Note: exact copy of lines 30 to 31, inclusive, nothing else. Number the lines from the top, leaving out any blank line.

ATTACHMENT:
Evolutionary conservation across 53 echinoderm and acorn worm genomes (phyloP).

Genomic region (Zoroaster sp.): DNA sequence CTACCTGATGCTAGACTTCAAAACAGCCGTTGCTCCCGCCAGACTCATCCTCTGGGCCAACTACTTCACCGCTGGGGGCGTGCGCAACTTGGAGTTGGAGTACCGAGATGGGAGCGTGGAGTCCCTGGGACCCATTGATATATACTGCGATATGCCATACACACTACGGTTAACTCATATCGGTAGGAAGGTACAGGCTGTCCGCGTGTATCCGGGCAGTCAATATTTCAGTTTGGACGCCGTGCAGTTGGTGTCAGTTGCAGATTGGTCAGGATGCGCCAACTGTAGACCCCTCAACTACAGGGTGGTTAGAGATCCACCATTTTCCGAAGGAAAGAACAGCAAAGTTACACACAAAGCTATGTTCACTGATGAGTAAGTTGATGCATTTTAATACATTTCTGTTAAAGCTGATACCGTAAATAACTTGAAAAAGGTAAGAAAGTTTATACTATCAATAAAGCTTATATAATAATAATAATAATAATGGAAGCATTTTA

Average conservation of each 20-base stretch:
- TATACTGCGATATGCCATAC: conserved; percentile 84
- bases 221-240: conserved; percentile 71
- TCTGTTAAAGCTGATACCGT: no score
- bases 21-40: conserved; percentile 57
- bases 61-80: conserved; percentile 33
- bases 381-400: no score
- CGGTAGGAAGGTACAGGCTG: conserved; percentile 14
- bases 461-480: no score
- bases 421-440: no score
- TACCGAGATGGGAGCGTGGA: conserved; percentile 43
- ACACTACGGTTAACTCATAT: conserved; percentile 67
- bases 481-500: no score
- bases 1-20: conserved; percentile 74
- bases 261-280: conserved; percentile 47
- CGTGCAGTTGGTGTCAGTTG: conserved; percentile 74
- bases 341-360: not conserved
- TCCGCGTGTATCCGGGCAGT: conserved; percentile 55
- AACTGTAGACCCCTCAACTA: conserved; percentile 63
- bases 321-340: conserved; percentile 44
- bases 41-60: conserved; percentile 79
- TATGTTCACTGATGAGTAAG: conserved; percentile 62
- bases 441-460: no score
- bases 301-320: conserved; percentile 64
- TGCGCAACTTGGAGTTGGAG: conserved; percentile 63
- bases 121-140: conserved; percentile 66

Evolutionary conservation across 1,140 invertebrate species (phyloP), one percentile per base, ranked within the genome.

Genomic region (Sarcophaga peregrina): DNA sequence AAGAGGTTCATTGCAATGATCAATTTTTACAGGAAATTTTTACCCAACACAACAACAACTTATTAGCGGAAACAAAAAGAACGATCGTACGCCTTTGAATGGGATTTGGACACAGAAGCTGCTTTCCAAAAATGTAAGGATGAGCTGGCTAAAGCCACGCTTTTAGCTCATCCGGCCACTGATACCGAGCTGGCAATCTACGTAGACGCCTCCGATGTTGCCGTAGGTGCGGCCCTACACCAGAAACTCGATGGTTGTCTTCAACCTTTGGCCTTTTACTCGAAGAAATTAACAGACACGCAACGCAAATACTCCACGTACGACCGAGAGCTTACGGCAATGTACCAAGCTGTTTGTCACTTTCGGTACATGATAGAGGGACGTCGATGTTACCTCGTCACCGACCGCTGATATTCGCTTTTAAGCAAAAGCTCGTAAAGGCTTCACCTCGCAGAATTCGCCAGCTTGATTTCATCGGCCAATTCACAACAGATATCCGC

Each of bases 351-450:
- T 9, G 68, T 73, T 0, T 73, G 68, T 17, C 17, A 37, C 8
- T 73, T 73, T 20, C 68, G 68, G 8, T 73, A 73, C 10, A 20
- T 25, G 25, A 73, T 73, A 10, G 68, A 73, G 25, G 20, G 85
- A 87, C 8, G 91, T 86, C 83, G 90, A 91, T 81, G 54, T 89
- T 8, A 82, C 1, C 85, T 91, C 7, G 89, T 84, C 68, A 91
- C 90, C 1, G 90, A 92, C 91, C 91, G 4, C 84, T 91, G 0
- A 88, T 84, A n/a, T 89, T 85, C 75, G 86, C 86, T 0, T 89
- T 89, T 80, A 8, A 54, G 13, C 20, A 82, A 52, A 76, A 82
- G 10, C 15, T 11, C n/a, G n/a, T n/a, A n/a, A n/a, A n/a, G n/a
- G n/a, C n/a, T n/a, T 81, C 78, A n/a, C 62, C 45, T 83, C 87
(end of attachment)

Genomic region (Sarcophaga peregrina): DNA sequence AAGAGGTTCATTGCAATGATCAATTTTTACAGGAAATTTTTACCCAACACAACAACAACTTATTAGCGGAAACAAAAAGAACGATCGTACGCCTTTGAATGGGATTTGGACACAGAAGCTGCTTTCCAAAAATGTAAGGATGAGCTGGCTAAAGCCACGCTTTTAGCTCATCCGGCCACTGATACCGAGCTGGCAATCTACGTAGACGCCTCCGATGTTGCCGTAGGTGCGGCCCTACACCAGAAACTCGATGGTTGTCTTCAACCTTTGGCCTTTTACTCGAAGAAATTAACAGACACGCAACGCAAATACTCCACGTACGACCGAGAGCTTACGGCAATGTACCAAGCTGTTTGTCACTTTCGGTACATGATAGAGGGACGTCGATGTTACCTCGTCACCGACCGCTGATATTCGCTTTTAAGCAAAAGCTCGTAAAGGCTTCACCTCGCAGAATTCGCCAGCTTGATTTCATCGGCCAATTCACAACAGATATCCGC

Each of bases 351-450: